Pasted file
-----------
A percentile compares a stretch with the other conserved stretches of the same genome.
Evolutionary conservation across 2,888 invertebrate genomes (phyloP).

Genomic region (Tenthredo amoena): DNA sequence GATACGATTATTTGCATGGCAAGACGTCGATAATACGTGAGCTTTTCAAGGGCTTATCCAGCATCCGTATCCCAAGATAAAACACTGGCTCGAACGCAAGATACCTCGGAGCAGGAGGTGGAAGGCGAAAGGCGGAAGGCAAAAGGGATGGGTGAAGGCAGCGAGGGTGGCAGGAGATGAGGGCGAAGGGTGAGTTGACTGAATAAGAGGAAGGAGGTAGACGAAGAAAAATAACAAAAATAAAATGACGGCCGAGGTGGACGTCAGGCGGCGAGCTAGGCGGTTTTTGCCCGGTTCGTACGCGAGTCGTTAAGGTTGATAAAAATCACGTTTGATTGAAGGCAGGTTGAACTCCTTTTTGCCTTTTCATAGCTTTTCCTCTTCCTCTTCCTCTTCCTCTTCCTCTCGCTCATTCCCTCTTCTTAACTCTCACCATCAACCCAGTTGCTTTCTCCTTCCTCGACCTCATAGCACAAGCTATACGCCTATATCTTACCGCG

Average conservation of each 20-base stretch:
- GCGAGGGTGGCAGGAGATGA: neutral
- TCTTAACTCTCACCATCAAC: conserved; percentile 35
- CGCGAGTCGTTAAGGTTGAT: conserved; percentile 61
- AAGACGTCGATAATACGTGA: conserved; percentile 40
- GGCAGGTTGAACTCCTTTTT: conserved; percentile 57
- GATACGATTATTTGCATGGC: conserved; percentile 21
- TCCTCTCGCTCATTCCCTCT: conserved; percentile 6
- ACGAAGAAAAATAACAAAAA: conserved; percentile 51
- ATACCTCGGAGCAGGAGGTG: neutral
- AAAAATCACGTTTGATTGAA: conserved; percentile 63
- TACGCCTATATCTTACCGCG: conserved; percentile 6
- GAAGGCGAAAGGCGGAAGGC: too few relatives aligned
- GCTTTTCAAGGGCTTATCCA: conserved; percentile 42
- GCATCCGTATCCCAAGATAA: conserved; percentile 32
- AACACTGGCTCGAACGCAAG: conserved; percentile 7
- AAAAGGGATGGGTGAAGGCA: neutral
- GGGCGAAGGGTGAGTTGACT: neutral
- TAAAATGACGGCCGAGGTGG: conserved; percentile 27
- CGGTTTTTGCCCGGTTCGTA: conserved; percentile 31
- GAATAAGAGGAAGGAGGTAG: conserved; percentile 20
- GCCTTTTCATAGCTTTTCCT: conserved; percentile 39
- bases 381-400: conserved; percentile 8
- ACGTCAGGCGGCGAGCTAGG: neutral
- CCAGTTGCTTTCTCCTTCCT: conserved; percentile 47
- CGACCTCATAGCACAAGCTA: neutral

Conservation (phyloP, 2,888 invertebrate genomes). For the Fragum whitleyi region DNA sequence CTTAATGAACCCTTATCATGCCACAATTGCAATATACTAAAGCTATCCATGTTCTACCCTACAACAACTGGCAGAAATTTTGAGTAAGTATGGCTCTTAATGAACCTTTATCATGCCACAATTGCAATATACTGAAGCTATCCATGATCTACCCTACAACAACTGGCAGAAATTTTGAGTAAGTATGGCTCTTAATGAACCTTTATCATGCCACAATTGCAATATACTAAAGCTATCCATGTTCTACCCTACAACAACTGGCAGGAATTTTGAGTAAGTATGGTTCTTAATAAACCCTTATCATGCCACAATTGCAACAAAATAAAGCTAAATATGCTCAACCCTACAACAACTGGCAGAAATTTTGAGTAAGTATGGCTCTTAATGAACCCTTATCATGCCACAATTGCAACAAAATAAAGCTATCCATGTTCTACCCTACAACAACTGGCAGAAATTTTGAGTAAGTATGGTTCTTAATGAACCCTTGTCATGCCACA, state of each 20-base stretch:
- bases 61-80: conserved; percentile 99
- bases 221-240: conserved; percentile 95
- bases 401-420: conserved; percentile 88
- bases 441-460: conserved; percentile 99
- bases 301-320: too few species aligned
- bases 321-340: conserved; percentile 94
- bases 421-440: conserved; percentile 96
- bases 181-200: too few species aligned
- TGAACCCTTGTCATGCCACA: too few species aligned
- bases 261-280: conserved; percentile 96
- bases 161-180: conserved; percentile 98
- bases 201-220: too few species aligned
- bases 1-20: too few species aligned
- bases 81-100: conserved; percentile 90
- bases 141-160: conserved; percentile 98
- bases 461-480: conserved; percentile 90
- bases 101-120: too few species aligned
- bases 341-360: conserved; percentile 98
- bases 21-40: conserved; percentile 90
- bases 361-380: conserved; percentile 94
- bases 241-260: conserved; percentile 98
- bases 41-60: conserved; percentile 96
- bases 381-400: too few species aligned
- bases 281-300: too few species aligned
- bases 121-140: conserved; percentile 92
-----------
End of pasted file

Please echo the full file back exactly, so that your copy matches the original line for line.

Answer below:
A percentile compares a stretch with the other conserved stretches of the same genome.
Evolutionary conservation across 2,888 invertebrate genomes (phyloP).

Genomic region (Tenthredo amoena): DNA sequence GATACGATTATTTGCATGGCAAGACGTCGATAATACGTGAGCTTTTCAAGGGCTTATCCAGCATCCGTATCCCAAGATAAAACACTGGCTCGAACGCAAGATACCTCGGAGCAGGAGGTGGAAGGCGAAAGGCGGAAGGCAAAAGGGATGGGTGAAGGCAGCGAGGGTGGCAGGAGATGAGGGCGAAGGGTGAGTTGACTGAATAAGAGGAAGGAGGTAGACGAAGAAAAATAACAAAAATAAAATGACGGCCGAGGTGGACGTCAGGCGGCGAGCTAGGCGGTTTTTGCCCGGTTCGTACGCGAGTCGTTAAGGTTGATAAAAATCACGTTTGATTGAAGGCAGGTTGAACTCCTTTTTGCCTTTTCATAGCTTTTCCTCTTCCTCTTCCTCTTCCTCTTCCTCTCGCTCATTCCCTCTTCTTAACTCTCACCATCAACCCAGTTGCTTTCTCCTTCCTCGACCTCATAGCACAAGCTATACGCCTATATCTTACCGCG

Average conservation of each 20-base stretch:
- GCGAGGGTGGCAGGAGATGA: neutral
- TCTTAACTCTCACCATCAAC: conserved; percentile 35
- CGCGAGTCGTTAAGGTTGAT: conserved; percentile 61
- AAGACGTCGATAATACGTGA: conserved; percentile 40
- GGCAGGTTGAACTCCTTTTT: conserved; percentile 57
- GATACGATTATTTGCATGGC: conserved; percentile 21
- TCCTCTCGCTCATTCCCTCT: conserved; percentile 6
- ACGAAGAAAAATAACAAAAA: conserved; percentile 51
- ATACCTCGGAGCAGGAGGTG: neutral
- AAAAATCACGTTTGATTGAA: conserved; percentile 63
- TACGCCTATATCTTACCGCG: conserved; percentile 6
- GAAGGCGAAAGGCGGAAGGC: too few relatives aligned
- GCTTTTCAAGGGCTTATCCA: conserved; percentile 42
- GCATCCGTATCCCAAGATAA: conserved; percentile 32
- AACACTGGCTCGAACGCAAG: conserved; percentile 7
- AAAAGGGATGGGTGAAGGCA: neutral
- GGGCGAAGGGTGAGTTGACT: neutral
- TAAAATGACGGCCGAGGTGG: conserved; percentile 27
- CGGTTTTTGCCCGGTTCGTA: conserved; percentile 31
- GAATAAGAGGAAGGAGGTAG: conserved; percentile 20
- GCCTTTTCATAGCTTTTCCT: conserved; percentile 39
- bases 381-400: conserved; percentile 8
- ACGTCAGGCGGCGAGCTAGG: neutral
- CCAGTTGCTTTCTCCTTCCT: conserved; percentile 47
- CGACCTCATAGCACAAGCTA: neutral

Conservation (phyloP, 2,888 invertebrate genomes). For the Fragum whitleyi region DNA sequence CTTAATGAACCCTTATCATGCCACAATTGCAATATACTAAAGCTATCCATGTTCTACCCTACAACAACTGGCAGAAATTTTGAGTAAGTATGGCTCTTAATGAACCTTTATCATGCCACAATTGCAATATACTGAAGCTATCCATGATCTACCCTACAACAACTGGCAGAAATTTTGAGTAAGTATGGCTCTTAATGAACCTTTATCATGCCACAATTGCAATATACTAAAGCTATCCATGTTCTACCCTACAACAACTGGCAGGAATTTTGAGTAAGTATGGTTCTTAATAAACCCTTATCATGCCACAATTGCAACAAAATAAAGCTAAATATGCTCAACCCTACAACAACTGGCAGAAATTTTGAGTAAGTATGGCTCTTAATGAACCCTTATCATGCCACAATTGCAACAAAATAAAGCTATCCATGTTCTACCCTACAACAACTGGCAGAAATTTTGAGTAAGTATGGTTCTTAATGAACCCTTGTCATGCCACA, state of each 20-base stretch:
- bases 61-80: conserved; percentile 99
- bases 221-240: conserved; percentile 95
- bases 401-420: conserved; percentile 88
- bases 441-460: conserved; percentile 99
- bases 301-320: too few species aligned
- bases 321-340: conserved; percentile 94
- bases 421-440: conserved; percentile 96
- bases 181-200: too few species aligned
- TGAACCCTTGTCATGCCACA: too few species aligned
- bases 261-280: conserved; percentile 96
- bases 161-180: conserved; percentile 98
- bases 201-220: too few species aligned
- bases 1-20: too few species aligned
- bases 81-100: conserved; percentile 90
- bases 141-160: conserved; percentile 98
- bases 461-480: conserved; percentile 90
- bases 101-120: too few species aligned
- bases 341-360: conserved; percentile 98
- bases 21-40: conserved; percentile 90
- bases 361-380: conserved; percentile 94
- bases 241-260: conserved; percentile 98
- bases 41-60: conserved; percentile 96
- bases 381-400: too few species aligned
- bases 281-300: too few species aligned
- bases 121-140: conserved; percentile 92